Published 9:26 PM EDT Sep 27, 2018
WASHINGTON – Republican leaders scheduled a Friday vote in the Senate Judiciary Committee on the nomination of Brett Kavanaugh to the Supreme Court, following a day-long hearing in which senators heard testimony from a woman who alleges he sexually assaulted her when they were teens.
However, it was unclear whether Republicans had the votes to confirm the nominee after an emotional hearing where Christine Blasey Ford detailed her allegations that Kavanaugh pinned her to a bed and tried to remove her clothes at a party when they were both teens. Kavanaugh vehemently denied the allegations.
Friday's vote in the Senate Judiciary Committee was scheduled for 9:30 a.m. If the committee approves the nomination, it would then go to the full Senate. Kavanaugh's appointment could be approved as early as Tuesday.
“I think it’s time to vote,” Sen. John Cornyn, R-Texas, told reporters immediately after the hearing.
Whether Kavanaugh survives may depend on a handful of Republican senators. Sens. Susan Collins of Maine and Lisa Murkowski of Alaska, both supporters of abortion rights, have remained noncommittal. So has Sen. Jeff Flake of Arizona, a member of the judiciary panel and frequent critic of Trump who is not seeking re-election.
All three went out of their way Thursday evening to avoid reporters in the halls of the Capitol. Murkowski even had a separate car pick her up on the opposite side of the building. She didn't answer shouted questions about her vote.
Sen. Bill Cassidy, R-La., said he was unsure how a vote to confirm Kavanaugh would play out. “I don’t know if they have enough votes but they think it deserves a vote,” he said.
Ford told the Senate Judiciary Committee she was "100 percent" confident Kavanaugh was the person who held her down and tried to remove her clothes at a party when they were both teens in 1982. She said the episode had haunted her for decades.
In testimony that was both fiery and at times tearful, Kavanaugh said the sexual assault allegations had harmed his family and his name. He professed his innocence and accused Democrats of "character assassination." Kavanaugh also pledged to fight for this nomination, saying: "you'll never get me to quit."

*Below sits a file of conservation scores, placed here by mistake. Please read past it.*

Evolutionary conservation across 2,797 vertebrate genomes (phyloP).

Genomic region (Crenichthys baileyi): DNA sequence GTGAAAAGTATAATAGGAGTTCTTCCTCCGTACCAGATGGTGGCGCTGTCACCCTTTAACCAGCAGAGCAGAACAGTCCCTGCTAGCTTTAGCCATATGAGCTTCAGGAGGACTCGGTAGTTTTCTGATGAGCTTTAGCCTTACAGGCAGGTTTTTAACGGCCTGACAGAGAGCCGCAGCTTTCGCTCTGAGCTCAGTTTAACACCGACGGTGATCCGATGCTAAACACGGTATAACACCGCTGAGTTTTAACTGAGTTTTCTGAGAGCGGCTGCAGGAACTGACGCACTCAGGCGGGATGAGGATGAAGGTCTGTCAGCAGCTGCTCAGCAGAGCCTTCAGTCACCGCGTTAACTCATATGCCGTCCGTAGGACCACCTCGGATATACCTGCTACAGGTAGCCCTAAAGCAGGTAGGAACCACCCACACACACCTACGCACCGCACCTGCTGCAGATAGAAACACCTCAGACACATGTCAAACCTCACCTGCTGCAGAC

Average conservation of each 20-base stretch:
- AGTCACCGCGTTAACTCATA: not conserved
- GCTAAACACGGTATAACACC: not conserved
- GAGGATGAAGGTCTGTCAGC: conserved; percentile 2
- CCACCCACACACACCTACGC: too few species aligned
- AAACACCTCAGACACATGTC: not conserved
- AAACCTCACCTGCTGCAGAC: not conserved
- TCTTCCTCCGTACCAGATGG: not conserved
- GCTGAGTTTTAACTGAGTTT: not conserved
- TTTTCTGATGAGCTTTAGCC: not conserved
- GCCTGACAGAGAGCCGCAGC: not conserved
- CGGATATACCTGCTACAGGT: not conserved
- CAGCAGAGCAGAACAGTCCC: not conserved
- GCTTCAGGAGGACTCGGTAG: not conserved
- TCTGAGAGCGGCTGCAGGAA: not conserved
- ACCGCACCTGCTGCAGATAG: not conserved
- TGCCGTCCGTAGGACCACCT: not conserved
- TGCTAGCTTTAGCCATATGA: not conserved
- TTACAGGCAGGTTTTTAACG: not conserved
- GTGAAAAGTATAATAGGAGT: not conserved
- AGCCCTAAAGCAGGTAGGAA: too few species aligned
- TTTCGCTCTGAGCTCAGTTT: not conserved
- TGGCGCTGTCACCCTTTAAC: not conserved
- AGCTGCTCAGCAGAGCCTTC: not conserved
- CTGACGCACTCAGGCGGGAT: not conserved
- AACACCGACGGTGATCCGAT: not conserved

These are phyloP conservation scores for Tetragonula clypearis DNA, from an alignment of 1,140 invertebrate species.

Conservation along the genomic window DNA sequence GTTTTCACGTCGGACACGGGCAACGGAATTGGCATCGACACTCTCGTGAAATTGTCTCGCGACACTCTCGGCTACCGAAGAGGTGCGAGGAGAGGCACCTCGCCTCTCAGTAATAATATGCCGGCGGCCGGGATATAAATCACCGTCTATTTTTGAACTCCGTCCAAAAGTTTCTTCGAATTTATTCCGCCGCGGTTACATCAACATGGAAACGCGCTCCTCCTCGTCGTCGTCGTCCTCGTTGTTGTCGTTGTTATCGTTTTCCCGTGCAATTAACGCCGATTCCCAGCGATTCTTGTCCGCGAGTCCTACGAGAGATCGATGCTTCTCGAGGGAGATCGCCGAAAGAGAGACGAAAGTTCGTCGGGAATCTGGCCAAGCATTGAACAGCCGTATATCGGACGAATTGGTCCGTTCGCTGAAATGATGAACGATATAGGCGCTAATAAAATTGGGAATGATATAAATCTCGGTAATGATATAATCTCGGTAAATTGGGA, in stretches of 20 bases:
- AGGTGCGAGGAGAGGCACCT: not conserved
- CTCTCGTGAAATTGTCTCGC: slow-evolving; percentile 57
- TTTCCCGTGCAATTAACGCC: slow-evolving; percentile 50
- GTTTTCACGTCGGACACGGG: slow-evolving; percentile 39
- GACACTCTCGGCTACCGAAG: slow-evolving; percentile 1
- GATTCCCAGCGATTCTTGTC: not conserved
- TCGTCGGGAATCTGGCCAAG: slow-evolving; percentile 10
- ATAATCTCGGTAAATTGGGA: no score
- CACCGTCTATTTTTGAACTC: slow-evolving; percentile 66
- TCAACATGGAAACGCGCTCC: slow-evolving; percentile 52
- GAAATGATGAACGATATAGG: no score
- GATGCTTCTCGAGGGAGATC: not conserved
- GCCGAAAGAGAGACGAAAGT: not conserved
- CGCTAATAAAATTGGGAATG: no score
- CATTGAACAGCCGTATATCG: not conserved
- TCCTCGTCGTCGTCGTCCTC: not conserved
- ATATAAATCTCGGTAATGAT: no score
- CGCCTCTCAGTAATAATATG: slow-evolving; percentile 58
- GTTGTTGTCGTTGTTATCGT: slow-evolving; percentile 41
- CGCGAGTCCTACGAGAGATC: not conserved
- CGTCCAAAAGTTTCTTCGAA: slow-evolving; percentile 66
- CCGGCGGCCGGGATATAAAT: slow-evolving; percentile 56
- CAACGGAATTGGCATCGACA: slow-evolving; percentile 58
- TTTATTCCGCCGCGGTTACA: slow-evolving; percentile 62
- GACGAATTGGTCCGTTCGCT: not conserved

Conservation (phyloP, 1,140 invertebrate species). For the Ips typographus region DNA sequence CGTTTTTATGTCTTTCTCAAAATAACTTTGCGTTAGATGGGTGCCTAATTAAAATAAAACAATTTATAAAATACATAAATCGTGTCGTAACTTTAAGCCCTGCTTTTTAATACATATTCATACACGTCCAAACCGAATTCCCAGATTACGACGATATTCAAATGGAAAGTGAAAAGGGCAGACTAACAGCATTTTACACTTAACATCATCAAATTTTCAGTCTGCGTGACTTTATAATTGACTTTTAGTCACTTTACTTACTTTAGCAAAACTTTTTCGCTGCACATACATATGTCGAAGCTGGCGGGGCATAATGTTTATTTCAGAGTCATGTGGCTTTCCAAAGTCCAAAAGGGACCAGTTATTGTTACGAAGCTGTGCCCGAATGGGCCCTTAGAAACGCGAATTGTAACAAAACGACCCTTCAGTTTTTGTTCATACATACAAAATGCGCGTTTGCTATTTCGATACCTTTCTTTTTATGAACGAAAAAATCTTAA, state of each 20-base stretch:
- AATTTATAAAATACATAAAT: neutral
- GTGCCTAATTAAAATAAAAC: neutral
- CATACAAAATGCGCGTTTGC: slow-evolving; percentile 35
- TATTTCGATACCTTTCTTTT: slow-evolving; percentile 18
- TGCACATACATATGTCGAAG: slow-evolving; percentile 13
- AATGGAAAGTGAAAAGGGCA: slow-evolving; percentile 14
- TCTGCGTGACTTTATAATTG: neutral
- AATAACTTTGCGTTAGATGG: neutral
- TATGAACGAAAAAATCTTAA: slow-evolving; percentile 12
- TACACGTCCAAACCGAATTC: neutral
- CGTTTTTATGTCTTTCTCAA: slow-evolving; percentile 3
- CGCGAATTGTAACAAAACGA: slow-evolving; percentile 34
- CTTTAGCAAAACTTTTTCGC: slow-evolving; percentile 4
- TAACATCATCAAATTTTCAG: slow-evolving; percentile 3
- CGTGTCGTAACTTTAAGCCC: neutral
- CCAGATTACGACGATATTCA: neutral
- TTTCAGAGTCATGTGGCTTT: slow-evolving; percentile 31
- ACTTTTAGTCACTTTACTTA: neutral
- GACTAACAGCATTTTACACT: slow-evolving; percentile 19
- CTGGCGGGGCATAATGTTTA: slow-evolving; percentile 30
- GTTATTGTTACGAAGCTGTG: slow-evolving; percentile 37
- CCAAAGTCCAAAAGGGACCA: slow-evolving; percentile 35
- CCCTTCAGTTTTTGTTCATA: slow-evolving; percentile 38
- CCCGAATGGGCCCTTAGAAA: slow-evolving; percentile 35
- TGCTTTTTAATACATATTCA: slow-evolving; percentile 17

Confirmation by Kavanaugh would be an important milestone for Republicans and the president as it would tilt the balance of power on the high court to conservatives.
But Democrats have pointed to the array of accusations and lack of an FBI investigation as a reason to slow down the hearing, potentially allowing more accusations to surface.
More: The top moments from Thursday's emotional testimony by Brett Kavanaugh and Christine Ford
More: An unwavering Christine Ford: I'm '100 percent' sure that Brett Kavanaugh assaulted me
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President Donald Trump voiced his support for a Friday vote on Twitter, saying Kavanaugh's testimony was "powerful, honest, and riveting."
"Judge Kavanaugh showed America exactly why I nominated him," the president said. "Democrats’ search and destroy strategy is disgraceful and this process has been a total sham and effort to delay, obstruct, and resist. The Senate must vote!"
More: Brett Kavanaugh: How quickly could he be confirmed to the Supreme Court?
More: Analysis: On Kavanaugh vs. Ford, a Supreme Court showdown hinges on whom you believe
Friday's vote is an important step in the process but even if Kavanaugh is rejected by the committee it’s not final. There have been cases where a nominee has been brought up in the full Senate without committee approval.
If the committee approves Kavanaugh's nomination, or if the nomination is sent to the floor without a recommendation, Majority Leader Mitch McConnell could make a motion on Saturday to end debate.
Unless there is unanimous consent to waive the rules, McConnell, R-Ky., would have to wait until Monday at the earliest for a vote on that motion. The rules say at least 30 hours must pass after the procedural motion passes. That means if the motion to end debate were held early Monday, the final vote could come late in the day Tuesday.
Passage would require the same 51 votes for passage – or a 50-50 vote with Vice President Mike Pence breaking a tie – as the confirmation vote.